Last Updated on February 23, 2024

Related Posts

Syzygium oleosum flowers

Syzygium oleosum (Blue Lilly Pilly) Bush Tucker Guide

An esteemed bush tucker and one of my favourite garden ...

Native Wisteria (Hardenbergia comptoniana) Growing Guide

Native Wisteria (Hardenbergia comptoniana) Growing Guide

Native Australian wisteria is a beautiful ornamental climber with twining ...

How to Grow Red Creeping Thyme in Australia

How to Grow Red Creeping Thyme in Australia

Creeping thyme is a broad collection of species including wild ...

Native Thyme (Prostanthera incisa) Growing Guide

Native Thyme (Prostanthera incisa) Growing Guide

Prostanthera incisa is commonly named as the cut-leaf mint bush, ...

About the author 

Maisie Blevins

In 2021, Aussie Green Thumb warmly welcomed me into their team and I couldn't be happier.

I am Maisie Blevins and I live in the North East of NSW and have learned over the years how to adapt my love of gardening to the surrounding environment, be it perfect weather, drought or floods.

I provide our audience with constant inspiration with the plants I grow and the gardening information I provide at Aussie Green Thumb.

Leave a Reply

Your email address will not be published. Required fields are marked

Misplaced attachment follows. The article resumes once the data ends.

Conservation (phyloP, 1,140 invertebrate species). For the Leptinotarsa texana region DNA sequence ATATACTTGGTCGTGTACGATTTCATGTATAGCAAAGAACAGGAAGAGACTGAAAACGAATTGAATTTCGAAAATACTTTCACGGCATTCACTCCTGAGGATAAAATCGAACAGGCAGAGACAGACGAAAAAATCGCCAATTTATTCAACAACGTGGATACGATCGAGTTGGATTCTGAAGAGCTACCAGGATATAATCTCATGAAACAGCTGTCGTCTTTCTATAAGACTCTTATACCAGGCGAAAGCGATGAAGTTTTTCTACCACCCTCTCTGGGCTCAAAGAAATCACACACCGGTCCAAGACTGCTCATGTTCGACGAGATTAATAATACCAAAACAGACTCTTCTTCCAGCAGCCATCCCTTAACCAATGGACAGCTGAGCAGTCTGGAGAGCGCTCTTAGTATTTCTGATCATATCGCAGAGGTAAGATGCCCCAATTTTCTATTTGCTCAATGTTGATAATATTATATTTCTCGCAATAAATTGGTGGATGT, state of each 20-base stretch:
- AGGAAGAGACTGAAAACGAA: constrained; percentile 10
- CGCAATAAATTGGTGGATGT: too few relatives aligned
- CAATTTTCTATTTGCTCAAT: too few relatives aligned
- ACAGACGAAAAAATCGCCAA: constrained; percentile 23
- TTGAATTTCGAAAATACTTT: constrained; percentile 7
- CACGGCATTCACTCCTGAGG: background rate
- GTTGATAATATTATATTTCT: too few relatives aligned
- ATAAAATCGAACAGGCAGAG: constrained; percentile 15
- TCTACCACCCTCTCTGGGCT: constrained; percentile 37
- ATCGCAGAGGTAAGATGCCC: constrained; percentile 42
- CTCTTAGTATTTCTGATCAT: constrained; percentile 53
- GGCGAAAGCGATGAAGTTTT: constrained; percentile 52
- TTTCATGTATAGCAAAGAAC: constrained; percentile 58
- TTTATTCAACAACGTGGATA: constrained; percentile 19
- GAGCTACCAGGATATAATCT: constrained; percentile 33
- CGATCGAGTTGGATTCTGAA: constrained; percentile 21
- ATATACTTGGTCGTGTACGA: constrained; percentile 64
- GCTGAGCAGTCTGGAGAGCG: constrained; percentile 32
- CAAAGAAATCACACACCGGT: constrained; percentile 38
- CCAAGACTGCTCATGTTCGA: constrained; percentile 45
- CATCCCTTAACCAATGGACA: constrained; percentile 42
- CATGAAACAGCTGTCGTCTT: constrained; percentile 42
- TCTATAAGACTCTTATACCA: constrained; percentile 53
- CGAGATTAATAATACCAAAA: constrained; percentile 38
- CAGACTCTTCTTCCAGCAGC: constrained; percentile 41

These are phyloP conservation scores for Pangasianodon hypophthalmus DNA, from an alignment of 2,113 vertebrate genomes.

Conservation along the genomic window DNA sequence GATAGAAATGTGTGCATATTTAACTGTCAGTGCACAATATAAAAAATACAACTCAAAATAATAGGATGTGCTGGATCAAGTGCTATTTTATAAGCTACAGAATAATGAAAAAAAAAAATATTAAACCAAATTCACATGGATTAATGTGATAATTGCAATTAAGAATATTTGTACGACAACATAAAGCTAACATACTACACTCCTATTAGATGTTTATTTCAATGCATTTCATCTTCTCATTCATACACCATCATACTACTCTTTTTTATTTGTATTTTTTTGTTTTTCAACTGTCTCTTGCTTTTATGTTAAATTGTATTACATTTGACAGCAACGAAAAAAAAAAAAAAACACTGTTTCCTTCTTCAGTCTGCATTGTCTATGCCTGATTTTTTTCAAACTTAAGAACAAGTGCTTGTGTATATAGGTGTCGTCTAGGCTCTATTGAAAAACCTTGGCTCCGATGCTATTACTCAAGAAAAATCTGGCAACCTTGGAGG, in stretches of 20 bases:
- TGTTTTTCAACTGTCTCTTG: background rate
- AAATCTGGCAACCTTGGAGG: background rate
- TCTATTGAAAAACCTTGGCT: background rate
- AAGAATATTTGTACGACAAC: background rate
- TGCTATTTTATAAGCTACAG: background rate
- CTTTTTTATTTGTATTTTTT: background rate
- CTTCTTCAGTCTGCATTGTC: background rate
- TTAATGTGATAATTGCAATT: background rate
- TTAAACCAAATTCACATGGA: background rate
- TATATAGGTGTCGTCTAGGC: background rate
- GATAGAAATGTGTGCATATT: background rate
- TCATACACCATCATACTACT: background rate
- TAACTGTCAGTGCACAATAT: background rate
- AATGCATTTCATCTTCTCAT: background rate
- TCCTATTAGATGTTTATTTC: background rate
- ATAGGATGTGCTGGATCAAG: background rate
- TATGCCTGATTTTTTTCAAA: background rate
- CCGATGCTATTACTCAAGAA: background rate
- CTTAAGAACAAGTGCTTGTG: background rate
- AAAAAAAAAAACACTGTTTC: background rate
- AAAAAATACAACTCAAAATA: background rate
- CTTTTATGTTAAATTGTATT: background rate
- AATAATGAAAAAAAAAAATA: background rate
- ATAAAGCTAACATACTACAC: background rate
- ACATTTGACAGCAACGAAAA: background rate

1. Outdoors they grow like weed in Auckland, if you have one near a concrete slab keep it trimmed, the roots expand to fit the canopy and can push up concrete.
    If you have room to let it grow larger you won't need to try cuttings, just have a garden bed nearby and lots of seedlings will appear.

  2. Thanks for the heads up! Your advice about trimming near concrete slabs makes a lot of sense. And having a garden bed nearby for natural propagation sounds like a convenient way to expand the plant’s presence. Appreciate the tips!

{"email":"Email address invalid","url":"Website address invalid","required":"Required field missing"}

Stay Up To Date With Aussie Gardening Tips

Join our newsletter to receive helpful gardening tips specific to Australian gardens.


  • Seasonal gardening tips
  • Monthly gardening tasks for each Australian climate
  • Native plant of the month
  • A curated selection of helpful gardening articles
  • Exclusive promotions for Australian gardeners

Stay in the loop for valuable insights for a flourishing garden.

We promise to only send you helpful gardening emails and nothing more.